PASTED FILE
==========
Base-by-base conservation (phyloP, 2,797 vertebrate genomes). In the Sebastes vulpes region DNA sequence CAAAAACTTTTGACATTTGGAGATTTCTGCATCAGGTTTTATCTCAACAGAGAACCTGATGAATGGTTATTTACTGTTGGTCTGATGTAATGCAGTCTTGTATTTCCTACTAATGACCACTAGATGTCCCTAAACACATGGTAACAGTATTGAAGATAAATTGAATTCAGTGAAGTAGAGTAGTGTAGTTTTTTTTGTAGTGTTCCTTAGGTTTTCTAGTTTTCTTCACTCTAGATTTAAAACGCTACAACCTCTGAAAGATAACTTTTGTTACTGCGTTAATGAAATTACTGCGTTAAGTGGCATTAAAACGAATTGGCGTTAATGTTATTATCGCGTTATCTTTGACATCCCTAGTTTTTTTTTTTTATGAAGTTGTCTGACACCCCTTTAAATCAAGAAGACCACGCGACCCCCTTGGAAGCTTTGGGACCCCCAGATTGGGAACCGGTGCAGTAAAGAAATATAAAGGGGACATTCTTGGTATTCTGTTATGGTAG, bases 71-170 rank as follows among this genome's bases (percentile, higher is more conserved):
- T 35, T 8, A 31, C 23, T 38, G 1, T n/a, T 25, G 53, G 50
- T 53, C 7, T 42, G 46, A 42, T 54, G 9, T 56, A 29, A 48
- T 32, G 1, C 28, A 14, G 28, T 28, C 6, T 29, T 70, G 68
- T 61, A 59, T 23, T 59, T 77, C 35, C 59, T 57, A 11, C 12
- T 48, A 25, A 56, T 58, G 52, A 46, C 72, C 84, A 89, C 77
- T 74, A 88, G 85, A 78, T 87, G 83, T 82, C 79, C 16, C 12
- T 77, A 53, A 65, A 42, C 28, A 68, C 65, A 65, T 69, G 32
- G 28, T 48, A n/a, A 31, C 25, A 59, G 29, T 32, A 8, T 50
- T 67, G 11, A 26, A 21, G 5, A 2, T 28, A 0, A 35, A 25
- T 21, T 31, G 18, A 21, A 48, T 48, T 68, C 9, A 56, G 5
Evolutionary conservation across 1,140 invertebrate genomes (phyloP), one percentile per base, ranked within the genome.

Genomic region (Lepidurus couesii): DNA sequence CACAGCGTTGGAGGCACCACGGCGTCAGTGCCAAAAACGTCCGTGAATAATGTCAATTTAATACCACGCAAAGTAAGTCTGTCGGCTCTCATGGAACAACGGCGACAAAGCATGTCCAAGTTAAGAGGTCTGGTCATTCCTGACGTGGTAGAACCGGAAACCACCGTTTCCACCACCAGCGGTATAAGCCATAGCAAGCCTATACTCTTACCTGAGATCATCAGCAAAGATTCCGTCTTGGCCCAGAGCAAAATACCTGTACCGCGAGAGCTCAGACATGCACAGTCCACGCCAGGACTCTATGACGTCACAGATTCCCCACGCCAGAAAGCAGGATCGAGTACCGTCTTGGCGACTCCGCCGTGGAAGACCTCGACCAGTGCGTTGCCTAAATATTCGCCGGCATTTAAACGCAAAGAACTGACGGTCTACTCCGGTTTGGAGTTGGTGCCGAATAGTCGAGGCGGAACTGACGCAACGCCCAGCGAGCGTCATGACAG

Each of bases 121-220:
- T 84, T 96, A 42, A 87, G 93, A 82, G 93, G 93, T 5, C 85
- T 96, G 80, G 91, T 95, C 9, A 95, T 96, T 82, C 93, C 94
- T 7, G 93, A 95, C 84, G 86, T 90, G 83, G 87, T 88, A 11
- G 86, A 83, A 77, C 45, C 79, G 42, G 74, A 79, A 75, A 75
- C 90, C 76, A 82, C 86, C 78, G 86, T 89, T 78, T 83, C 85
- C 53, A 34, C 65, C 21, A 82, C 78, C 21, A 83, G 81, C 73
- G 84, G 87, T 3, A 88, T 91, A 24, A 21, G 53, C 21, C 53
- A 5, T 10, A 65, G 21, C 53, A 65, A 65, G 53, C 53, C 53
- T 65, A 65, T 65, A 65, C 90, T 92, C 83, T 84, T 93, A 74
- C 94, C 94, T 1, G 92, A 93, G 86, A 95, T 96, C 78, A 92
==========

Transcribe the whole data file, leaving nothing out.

Base-by-base conservation (phyloP, 2,797 vertebrate genomes). In the Sebastes vulpes region DNA sequence CAAAAACTTTTGACATTTGGAGATTTCTGCATCAGGTTTTATCTCAACAGAGAACCTGATGAATGGTTATTTACTGTTGGTCTGATGTAATGCAGTCTTGTATTTCCTACTAATGACCACTAGATGTCCCTAAACACATGGTAACAGTATTGAAGATAAATTGAATTCAGTGAAGTAGAGTAGTGTAGTTTTTTTTGTAGTGTTCCTTAGGTTTTCTAGTTTTCTTCACTCTAGATTTAAAACGCTACAACCTCTGAAAGATAACTTTTGTTACTGCGTTAATGAAATTACTGCGTTAAGTGGCATTAAAACGAATTGGCGTTAATGTTATTATCGCGTTATCTTTGACATCCCTAGTTTTTTTTTTTTATGAAGTTGTCTGACACCCCTTTAAATCAAGAAGACCACGCGACCCCCTTGGAAGCTTTGGGACCCCCAGATTGGGAACCGGTGCAGTAAAGAAATATAAAGGGGACATTCTTGGTATTCTGTTATGGTAG, bases 71-170 rank as follows among this genome's bases (percentile, higher is more conserved):
- T 35, T 8, A 31, C 23, T 38, G 1, T n/a, T 25, G 53, G 50
- T 53, C 7, T 42, G 46, A 42, T 54, G 9, T 56, A 29, A 48
- T 32, G 1, C 28, A 14, G 28, T 28, C 6, T 29, T 70, G 68
- T 61, A 59, T 23, T 59, T 77, C 35, C 59, T 57, A 11, C 12
- T 48, A 25, A 56, T 58, G 52, A 46, C 72, C 84, A 89, C 77
- T 74, A 88, G 85, A 78, T 87, G 83, T 82, C 79, C 16, C 12
- T 77, A 53, A 65, A 42, C 28, A 68, C 65, A 65, T 69, G 32
- G 28, T 48, A n/a, A 31, C 25, A 59, G 29, T 32, A 8, T 50
- T 67, G 11, A 26, A 21, G 5, A 2, T 28, A 0, A 35, A 25
- T 21, T 31, G 18, A 21, A 48, T 48, T 68, C 9, A 56, G 5
Evolutionary conservation across 1,140 invertebrate genomes (phyloP), one percentile per base, ranked within the genome.

Genomic region (Lepidurus couesii): DNA sequence CACAGCGTTGGAGGCACCACGGCGTCAGTGCCAAAAACGTCCGTGAATAATGTCAATTTAATACCACGCAAAGTAAGTCTGTCGGCTCTCATGGAACAACGGCGACAAAGCATGTCCAAGTTAAGAGGTCTGGTCATTCCTGACGTGGTAGAACCGGAAACCACCGTTTCCACCACCAGCGGTATAAGCCATAGCAAGCCTATACTCTTACCTGAGATCATCAGCAAAGATTCCGTCTTGGCCCAGAGCAAAATACCTGTACCGCGAGAGCTCAGACATGCACAGTCCACGCCAGGACTCTATGACGTCACAGATTCCCCACGCCAGAAAGCAGGATCGAGTACCGTCTTGGCGACTCCGCCGTGGAAGACCTCGACCAGTGCGTTGCCTAAATATTCGCCGGCATTTAAACGCAAAGAACTGACGGTCTACTCCGGTTTGGAGTTGGTGCCGAATAGTCGAGGCGGAACTGACGCAACGCCCAGCGAGCGTCATGACAG

Each of bases 121-220:
- T 84, T 96, A 42, A 87, G 93, A 82, G 93, G 93, T 5, C 85
- T 96, G 80, G 91, T 95, C 9, A 95, T 96, T 82, C 93, C 94
- T 7, G 93, A 95, C 84, G 86, T 90, G 83, G 87, T 88, A 11
- G 86, A 83, A 77, C 45, C 79, G 42, G 74, A 79, A 75, A 75
- C 90, C 76, A 82, C 86, C 78, G 86, T 89, T 78, T 83, C 85
- C 53, A 34, C 65, C 21, A 82, C 78, C 21, A 83, G 81, C 73
- G 84, G 87, T 3, A 88, T 91, A 24, A 21, G 53, C 21, C 53
- A 5, T 10, A 65, G 21, C 53, A 65, A 65, G 53, C 53, C 53
- T 65, A 65, T 65, A 65, C 90, T 92, C 83, T 84, T 93, A 74
- C 94, C 94, T 1, G 92, A 93, G 86, A 95, T 96, C 78, A 92